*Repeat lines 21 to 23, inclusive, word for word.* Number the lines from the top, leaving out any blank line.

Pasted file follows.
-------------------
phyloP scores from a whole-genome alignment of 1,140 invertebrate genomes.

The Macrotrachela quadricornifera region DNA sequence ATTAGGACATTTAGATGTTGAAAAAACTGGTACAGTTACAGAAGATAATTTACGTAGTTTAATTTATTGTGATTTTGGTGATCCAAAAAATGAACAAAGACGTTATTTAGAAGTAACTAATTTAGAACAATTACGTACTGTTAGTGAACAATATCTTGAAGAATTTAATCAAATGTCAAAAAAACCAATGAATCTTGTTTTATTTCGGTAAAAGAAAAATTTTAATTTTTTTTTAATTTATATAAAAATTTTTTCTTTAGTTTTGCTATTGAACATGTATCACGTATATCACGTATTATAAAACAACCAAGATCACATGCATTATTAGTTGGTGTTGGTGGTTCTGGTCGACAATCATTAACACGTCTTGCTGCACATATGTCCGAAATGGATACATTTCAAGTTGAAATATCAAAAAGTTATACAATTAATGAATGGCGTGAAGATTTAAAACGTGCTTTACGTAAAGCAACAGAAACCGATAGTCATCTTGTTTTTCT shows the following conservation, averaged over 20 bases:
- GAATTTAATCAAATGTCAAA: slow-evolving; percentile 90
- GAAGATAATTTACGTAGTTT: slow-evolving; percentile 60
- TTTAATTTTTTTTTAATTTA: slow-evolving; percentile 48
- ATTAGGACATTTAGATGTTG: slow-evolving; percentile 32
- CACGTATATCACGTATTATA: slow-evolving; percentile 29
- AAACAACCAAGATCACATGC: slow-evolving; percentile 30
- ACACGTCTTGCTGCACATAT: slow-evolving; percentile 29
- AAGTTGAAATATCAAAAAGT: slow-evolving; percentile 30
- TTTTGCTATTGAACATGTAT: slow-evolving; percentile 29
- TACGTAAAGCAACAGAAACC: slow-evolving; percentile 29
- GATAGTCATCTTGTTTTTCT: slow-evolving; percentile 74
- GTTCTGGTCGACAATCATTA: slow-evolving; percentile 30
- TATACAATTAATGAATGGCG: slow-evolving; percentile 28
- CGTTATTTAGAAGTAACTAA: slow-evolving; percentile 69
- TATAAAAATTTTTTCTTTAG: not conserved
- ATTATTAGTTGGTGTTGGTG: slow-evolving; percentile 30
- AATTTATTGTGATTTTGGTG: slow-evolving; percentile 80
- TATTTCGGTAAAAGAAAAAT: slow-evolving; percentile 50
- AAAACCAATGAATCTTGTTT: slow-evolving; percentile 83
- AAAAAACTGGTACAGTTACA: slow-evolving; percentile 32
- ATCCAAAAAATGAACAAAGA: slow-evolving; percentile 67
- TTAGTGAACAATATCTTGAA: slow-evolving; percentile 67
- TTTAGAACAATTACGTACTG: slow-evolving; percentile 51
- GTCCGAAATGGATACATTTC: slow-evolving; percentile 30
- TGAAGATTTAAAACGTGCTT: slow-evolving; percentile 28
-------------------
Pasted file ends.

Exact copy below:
- AAAACCAATGAATCTTGTTT: slow-evolving; percentile 83
- AAAAAACTGGTACAGTTACA: slow-evolving; percentile 32
- ATCCAAAAAATGAACAAAGA: slow-evolving; percentile 67